Bipartisan legislation would award a Congressional Gold Medal to certain U.S. and foreign diplomats who risked their lives and careers to save Jews fleeing Europe
United States Senators Bill Hagerty (R-TN) and Tim Kaine (D-VA) Thursday introduced the Forgotten Heroes of the Holocaust Congressional Gold Medal Act, a bill to honor 60 World War II-era diplomats from the United States and around the world in recognition of their bravery and heroism during the Holocaust.
The Hagerty-Kaine legislation would posthumously award a Congressional Gold Medal to these diplomats who took heroic actions to save Jews fleeing Nazi Germany, including issuing passports and travel visas and setting up safehouses and getaways to hide Jews from Nazi authorities.
In many instances, these courageous diplomats jeopardized the lives of themselves and their own families, as well as their careers, in order to save others during the Holocaust.
“As U.S. Senator and former U.S. Ambassador to Japan, I am pleased to introduce this bipartisan legislation to posthumously honor 60 U.S. and foreign diplomats who risked their lives and careers to assist Jews who were fleeing Nazi tyranny during the Holocaust,” said Senator Hagerty. “These 60 diplomats were beacons of light during a time of unimaginable darkness in the world, and by their individual acts of hope and bravery, saved the lives of so many. The diplomats of today and future generations — and everyone else who hears their stories — can look to these men and women of courage and be inspired by their lives of heroism and sacrifice.”
“These diplomats from over 20 nations risked everything to help Jews escape Nazi-occupied Europe,” said Senator Kaine. “The world will forever grapple with the dark questions of the Holocaust – how did so many participate in it, how did so many turn a blind eye to it, how can we be vigilant in never letting it happen again. Today, ahead of International Holocaust Remembrance Day, let us also shine history’s spotlight on these unsung heroes who did not turn a blind eye and who used every means at their disposal to save lives. Let us honor and learn from these diplomats’ heroic actions under extremely difficult circumstances.”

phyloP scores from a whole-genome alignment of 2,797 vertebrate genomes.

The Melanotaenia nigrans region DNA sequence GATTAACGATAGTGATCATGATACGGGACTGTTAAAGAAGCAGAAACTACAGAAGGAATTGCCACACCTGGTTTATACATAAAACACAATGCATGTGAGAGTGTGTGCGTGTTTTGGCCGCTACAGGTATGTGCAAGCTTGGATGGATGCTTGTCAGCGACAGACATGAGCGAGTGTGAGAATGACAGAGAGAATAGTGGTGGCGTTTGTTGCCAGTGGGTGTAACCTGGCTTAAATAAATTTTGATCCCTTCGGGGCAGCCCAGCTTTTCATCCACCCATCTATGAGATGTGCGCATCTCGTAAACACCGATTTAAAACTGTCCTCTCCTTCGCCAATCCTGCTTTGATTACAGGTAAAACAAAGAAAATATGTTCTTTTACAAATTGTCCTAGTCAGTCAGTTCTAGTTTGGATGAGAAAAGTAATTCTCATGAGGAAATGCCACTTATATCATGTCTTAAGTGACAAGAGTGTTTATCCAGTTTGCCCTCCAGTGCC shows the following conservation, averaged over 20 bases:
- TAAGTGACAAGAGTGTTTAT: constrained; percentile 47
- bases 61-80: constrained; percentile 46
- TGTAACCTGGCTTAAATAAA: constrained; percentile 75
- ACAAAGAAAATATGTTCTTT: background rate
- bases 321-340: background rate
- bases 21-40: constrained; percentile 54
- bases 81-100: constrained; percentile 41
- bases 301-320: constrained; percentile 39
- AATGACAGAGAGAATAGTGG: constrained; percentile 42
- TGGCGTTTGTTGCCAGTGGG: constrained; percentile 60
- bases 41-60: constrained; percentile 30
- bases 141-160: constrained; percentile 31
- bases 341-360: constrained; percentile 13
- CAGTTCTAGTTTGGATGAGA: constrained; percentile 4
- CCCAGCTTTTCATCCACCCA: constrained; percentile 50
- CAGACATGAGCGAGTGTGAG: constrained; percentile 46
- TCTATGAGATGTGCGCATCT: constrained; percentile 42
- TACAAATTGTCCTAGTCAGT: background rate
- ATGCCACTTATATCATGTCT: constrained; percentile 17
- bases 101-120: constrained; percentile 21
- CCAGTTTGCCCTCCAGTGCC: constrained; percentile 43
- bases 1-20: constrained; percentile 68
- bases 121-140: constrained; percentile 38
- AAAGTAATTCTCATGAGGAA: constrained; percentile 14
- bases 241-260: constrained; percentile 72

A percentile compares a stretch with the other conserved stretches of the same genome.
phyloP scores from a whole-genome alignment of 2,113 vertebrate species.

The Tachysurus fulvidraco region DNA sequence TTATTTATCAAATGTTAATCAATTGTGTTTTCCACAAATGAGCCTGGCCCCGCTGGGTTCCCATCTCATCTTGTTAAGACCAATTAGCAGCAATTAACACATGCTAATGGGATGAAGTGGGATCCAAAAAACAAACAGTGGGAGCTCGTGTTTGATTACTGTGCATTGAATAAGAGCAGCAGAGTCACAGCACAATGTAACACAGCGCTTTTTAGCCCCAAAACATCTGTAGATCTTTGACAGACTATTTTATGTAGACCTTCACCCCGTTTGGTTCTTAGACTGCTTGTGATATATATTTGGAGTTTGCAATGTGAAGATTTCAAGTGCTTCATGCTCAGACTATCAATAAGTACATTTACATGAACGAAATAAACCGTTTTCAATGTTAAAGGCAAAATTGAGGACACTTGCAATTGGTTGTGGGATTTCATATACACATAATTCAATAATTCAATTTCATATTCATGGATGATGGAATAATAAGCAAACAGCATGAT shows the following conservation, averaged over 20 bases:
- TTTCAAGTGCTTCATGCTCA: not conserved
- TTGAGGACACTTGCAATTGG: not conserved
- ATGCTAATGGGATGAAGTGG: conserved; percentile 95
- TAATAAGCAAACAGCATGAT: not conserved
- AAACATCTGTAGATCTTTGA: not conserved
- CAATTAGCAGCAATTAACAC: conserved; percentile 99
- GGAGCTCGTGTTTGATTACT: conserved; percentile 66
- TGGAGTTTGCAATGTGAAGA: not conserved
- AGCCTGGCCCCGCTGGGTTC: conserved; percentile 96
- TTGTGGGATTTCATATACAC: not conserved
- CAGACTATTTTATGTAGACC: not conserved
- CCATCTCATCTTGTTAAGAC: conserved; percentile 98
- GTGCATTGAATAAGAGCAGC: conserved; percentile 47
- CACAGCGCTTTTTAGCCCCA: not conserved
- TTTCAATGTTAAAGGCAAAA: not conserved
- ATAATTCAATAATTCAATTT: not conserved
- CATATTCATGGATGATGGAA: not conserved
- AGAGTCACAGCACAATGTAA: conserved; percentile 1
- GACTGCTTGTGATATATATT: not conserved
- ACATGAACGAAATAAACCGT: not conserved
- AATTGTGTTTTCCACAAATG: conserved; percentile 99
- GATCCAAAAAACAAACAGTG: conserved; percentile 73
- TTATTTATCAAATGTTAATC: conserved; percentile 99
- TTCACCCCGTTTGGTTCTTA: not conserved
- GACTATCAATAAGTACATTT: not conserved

“As we approach the 80th anniversary of the liberation of the death camps, and what subsequently became known as the Holocaust, we are obligated to teach a new generation of what transpired not that long ago,” said Abe Foxman, Chairman of the Forgotten Heroes of the Holocaust Congressional Gold Medal Committee. “Honoring a small group of diplomats, who understood the humanitarian urgency of saving lives by issuing visas, is that teaching moment. Thank you to Senators Hagerty and Kaine for your key role in having the Congressional Gold Medal highlight their heroism and bravery.”
“I believe that in today’s world it may be more important to celebrate goodness and human decency than to just to condemn evil,” said Art Reidel, Co-Chair; Forgotten Heroes of the Holocaust Congressional Gold Medal Committee. “We must teach future generations not only about the evil that man inflicted on man but also the courage and heroism of a small number of decent, moral public servants- diplomats who frequently violated their own countries’ rules in order to save Jews.”